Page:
Hand-held near-field microwave imagers would be useful for many applications including high-resolution brain imaging and monitoring heart motion and breathing. Miniaturization of microwave imagers would also benefit applications such as tracking objects in radar systems and low-power, high-speed communication links.
As a demonstration, the microwave imager was used to detect objects with metallic surfaces, including metallic squares measuring 24 centimeters on each side and the UPenn logo. After short microwave pulses illuminated each object placed in front of the imager, the four antennas received the reflected signals, which were used to form the image of each target object.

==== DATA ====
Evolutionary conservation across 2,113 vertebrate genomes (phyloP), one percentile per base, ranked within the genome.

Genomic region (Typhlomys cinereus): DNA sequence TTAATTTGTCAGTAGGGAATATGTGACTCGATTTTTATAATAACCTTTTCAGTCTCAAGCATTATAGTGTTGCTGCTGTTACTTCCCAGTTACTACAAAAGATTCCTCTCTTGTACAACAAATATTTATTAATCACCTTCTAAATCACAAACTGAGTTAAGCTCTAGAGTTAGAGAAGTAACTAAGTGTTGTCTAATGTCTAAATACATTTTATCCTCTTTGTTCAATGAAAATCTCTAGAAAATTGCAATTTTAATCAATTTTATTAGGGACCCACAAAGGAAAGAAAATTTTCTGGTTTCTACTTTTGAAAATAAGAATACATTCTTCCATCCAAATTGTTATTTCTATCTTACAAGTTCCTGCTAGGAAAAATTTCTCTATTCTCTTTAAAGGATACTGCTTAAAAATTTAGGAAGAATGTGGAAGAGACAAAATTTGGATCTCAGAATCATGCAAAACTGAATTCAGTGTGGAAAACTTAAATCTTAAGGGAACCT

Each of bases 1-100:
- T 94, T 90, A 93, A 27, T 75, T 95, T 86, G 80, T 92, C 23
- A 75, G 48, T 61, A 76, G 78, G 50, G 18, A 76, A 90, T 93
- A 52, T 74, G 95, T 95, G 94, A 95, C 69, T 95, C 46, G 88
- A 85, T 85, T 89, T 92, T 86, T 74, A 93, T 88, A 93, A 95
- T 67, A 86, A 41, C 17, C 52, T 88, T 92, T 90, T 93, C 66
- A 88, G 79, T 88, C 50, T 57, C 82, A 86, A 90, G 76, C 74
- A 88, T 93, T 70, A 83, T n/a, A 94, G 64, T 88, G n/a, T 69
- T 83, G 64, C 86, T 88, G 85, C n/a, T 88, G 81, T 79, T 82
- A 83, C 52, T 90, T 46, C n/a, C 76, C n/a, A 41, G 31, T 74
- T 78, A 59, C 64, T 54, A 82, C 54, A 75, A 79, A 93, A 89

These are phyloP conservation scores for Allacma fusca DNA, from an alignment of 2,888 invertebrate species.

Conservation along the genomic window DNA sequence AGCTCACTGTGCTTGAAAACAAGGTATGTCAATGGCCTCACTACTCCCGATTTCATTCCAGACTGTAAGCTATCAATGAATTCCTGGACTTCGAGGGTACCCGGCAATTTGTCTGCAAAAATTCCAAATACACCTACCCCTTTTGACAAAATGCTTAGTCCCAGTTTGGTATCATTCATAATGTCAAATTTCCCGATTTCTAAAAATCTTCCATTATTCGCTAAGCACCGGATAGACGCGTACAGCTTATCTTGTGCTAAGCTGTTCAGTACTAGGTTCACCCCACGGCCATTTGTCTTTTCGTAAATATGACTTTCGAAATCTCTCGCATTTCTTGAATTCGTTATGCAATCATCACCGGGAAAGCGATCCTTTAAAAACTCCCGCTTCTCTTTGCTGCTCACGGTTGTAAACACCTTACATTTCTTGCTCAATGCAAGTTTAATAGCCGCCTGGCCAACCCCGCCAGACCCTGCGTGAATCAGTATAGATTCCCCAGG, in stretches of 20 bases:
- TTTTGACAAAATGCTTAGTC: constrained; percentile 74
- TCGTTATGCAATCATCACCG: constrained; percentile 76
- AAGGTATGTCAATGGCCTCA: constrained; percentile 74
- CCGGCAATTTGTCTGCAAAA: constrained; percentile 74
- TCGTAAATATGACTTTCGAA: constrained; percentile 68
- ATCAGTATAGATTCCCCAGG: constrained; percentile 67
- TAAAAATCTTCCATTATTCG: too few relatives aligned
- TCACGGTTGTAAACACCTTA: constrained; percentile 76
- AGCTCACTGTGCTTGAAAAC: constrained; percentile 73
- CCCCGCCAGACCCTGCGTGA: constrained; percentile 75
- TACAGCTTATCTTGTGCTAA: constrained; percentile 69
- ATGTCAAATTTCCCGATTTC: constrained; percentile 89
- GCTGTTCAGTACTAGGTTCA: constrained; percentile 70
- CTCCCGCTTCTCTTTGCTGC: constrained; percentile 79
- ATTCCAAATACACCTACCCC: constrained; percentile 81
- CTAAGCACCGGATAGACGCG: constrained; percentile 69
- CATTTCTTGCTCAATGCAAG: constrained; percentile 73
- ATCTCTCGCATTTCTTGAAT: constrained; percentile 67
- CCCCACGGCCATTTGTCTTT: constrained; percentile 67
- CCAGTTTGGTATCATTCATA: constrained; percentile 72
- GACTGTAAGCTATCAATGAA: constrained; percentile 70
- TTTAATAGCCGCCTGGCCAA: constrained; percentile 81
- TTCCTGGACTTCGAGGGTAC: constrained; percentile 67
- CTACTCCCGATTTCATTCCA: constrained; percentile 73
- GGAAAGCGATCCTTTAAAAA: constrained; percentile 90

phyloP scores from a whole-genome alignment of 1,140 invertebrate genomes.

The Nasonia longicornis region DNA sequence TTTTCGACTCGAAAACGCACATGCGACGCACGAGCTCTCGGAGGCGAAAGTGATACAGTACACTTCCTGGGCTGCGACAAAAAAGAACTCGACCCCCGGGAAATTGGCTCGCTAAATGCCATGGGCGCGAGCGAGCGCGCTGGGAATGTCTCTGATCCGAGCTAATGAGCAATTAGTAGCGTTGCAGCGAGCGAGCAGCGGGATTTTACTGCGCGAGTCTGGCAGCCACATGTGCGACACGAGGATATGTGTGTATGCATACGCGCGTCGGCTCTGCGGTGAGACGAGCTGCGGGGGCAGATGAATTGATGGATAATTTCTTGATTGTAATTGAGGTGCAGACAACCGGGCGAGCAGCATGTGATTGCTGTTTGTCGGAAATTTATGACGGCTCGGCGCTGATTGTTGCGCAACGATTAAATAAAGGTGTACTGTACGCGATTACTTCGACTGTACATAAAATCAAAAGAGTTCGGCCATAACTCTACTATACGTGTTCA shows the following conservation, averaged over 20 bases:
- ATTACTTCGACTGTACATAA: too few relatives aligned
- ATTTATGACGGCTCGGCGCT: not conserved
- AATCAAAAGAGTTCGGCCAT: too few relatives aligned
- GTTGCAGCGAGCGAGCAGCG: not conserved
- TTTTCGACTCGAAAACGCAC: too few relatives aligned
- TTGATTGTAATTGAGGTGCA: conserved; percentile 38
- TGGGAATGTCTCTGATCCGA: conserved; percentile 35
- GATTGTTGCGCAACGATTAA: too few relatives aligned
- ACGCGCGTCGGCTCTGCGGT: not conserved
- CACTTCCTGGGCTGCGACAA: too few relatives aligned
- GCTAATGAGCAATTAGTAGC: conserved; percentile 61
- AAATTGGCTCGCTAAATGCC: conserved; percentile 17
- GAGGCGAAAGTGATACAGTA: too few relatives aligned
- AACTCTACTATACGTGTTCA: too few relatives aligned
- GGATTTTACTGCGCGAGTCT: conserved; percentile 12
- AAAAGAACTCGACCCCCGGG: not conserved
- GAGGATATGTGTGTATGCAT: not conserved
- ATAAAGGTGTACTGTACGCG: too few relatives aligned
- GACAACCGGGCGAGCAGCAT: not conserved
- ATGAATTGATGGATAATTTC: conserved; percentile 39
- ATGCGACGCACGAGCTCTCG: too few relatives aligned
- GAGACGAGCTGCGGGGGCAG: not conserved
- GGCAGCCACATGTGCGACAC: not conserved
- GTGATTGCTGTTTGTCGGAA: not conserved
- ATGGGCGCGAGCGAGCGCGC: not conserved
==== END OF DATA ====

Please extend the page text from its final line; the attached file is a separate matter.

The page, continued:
Now that they've demonstrated a chip-based microwave imager, the researchers plan to increase the number of pixels by upping the number of on-chip delay lines, using more advanced fabrication technologies and stitching together smaller images. They also want to use shorter microwave pulses to achieve higher resolution.